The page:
Kenya does not need as much aid as it currently receives, it needs foreign direct investment, the people living in rural areas need access to credit, and they need to be informed of better farming practices. While we do programmes that centre around social responsibility our main aim is to build a local economy, that’s why we use the phrase trade without aid.

We provide loans to people, we don’t charge interest but we expect the money to be paid back. The reason we do this is we feel that it teaches people responsibility and better financial management.

You find in urban slum areas in the big towns and cities in Kenya, people are so dependent on aid; it is a form of social welfare. There is no incentive for people to get up and work for themselves if one aid organisation will pay for their children to go to school, and then another organisation will provide them with food relief.

Such an attitude is detrimental to Kenya’s economy as no money is being generated. If we give a €300 loan to a lady today, in six months when she pays us back that money can be given to someone else and it is helping to build a local economy.

How is the demonstration farm used?

We’ve started a demonstration farm because where we work most people are farmers, in fact Kenya is still mainly agrarian with 75 per cent people still living in rural areas.

Kenya’s population is increasing at a rapid pace and you have a lot of people leaving the land to look for work in urban areas like Nairobi. If the trend continues then Kenya will have a food crisis.

We feel that with the farm we have instigated we can help solve this problem. For instance right now we are growing tomatoes in greenhouses. In the area we work in there are very few people growing tomatoes, meaning the tomatoes in the area are transported from different parts of Kenya, driving the price of the produce up.

If we sell our tomatoes locally it has two positive impacts. Firstly the people who work with us on our farm receive an income and secondly it drives the price down for locals buying the produce meaning that they have more disposable income to spend on things such as health and education.

Again we feel that this is in line with our ethos of trade, not aid. In the next few years we would hope that more people in the area will practice the techniques that we have initiated, that they will begin to harvest rain water during the long and short rains and will be in a position to build greenhouses to increase production.

Where we work you see many organisations providing food aid to simply stop people from going hungry because the land in the area is used inefficiently.

We would hope that in years to come, and it will not happen overnight,  that the area will not just have enough food to supply the local market but will be in a position to sell surplus food to urban areas where the population is ever increasing.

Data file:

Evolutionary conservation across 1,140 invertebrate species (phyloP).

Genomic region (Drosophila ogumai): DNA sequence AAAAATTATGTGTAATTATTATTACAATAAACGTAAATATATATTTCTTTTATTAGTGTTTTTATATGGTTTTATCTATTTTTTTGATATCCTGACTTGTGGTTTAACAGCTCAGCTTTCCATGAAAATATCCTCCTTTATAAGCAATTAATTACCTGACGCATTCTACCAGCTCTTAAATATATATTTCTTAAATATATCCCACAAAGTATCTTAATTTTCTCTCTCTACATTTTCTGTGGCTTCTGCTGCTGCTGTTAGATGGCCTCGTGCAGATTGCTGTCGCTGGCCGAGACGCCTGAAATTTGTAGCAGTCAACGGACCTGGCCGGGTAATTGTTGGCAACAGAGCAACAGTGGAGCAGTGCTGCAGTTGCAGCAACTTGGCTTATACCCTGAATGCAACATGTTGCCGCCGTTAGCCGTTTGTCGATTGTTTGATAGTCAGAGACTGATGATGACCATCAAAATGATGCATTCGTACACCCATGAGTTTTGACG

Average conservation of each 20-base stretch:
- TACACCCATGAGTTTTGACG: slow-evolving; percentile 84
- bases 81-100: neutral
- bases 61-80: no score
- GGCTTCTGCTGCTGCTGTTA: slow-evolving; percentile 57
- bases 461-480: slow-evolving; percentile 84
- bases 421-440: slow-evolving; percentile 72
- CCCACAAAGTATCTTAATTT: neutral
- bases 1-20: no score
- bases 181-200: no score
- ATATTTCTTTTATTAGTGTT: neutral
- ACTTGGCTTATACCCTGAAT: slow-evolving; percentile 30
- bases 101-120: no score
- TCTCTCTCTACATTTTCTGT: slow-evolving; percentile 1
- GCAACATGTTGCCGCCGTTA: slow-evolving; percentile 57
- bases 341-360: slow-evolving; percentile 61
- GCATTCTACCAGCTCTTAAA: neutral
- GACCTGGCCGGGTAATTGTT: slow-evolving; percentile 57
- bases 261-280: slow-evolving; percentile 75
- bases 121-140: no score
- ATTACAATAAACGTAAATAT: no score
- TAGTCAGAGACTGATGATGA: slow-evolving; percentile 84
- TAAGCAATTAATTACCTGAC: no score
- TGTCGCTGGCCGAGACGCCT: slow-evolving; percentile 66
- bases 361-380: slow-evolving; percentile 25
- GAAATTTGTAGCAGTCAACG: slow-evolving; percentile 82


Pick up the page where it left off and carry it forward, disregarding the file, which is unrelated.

How is Development Pamoja funded?

The group is mainly funded by individual donations. Last year we were fortunate to receive funding from Electric AID in Ireland which provided us with a grant to start our demonstration farm.

We also received funding this year from the National AIDS Control Council in Kenya.

When we started in 2009 we worked with a girl from America called Caitrin Kelly who to this day funds our micro finance program, but the bulk of the money comes from private donations and fundraising events.

My aunt raises money for us from going to car boot sales around Cork, people have also organized other fundraising activities such as table quizzes.

In fact on 26 August there is a fundraising event for Development Pamoja. Rachel Gordon, my aunt, and Eleanor Knowles, who has fundraised for us in the past have organised a family fun day in the grounds of Nemo Rangers GAA club in Turners Cross, Cork city, from 2 – 6pm.

Without the support of family, friends and the people of Ireland the organisation wouldn’t exist.

In an ideal world in the future we would cease to exist because those we assist would no longer need our help.

How do you find living and working in Kenya?

I’ve been living in Kenya for over four years now so am very settled here. The people here are very friendly. I’m able to speak Swahili now which makes it easier to interact with people and they are always happy to see that you can speak their language.

The biggest difference with Ireland would be the things you take for granted at home, running clean water, constant electricity supply, things like that. Here you get used to going without electricity, interrupted water supply or not having instant internet access.

But at the same time it can feel very familiar. Kenyans love football so provided you like one of Manchester United, Chelsea or Arsenal (thankfully I don’t) you can watch practically every football match all year round.

Once you live here for a prolonged period of time it begins to feel like a second home and things such as 20 people been squashed into a bus that is meant to fit 14 people become part of your day rather than an inconvenience.

What plans do you have for the future with Development Pamoja?

Well,  in an ideal world in the future we would cease to exist because those we assist would no longer need our help. But we are not naïve enough to believe that we can solve all the problems of those we work with. We are still a very small organisation.

What we would hope though is to see those we help live more comfortably. To see them enjoy the benefits taken for granted in other parts of the world. We would like to see all families to be in a position to educate their children, to live healthy and long lives and to be able to avail of comforts such as electricity, clean water etc.

We hope to do that by empowering them with skills that will increase their incomes and to provide them with access to credit. In the future we would like to be able to reach more people in the communities we work in and become an example to the people of Mogotio on how hard work can provide the rewards to enable you to live a prosperous life.

If people want to donate, how can they?

We have a bank account in Ireland. The details for this are on our website www.developmentpamoja.org The website and our facebook page include information on all our programs if people would like to see what we do in greater detail. People can also contact us on developmentpamoja@gmail.com

Irish man teams up with Kenyans to give "trade without aid"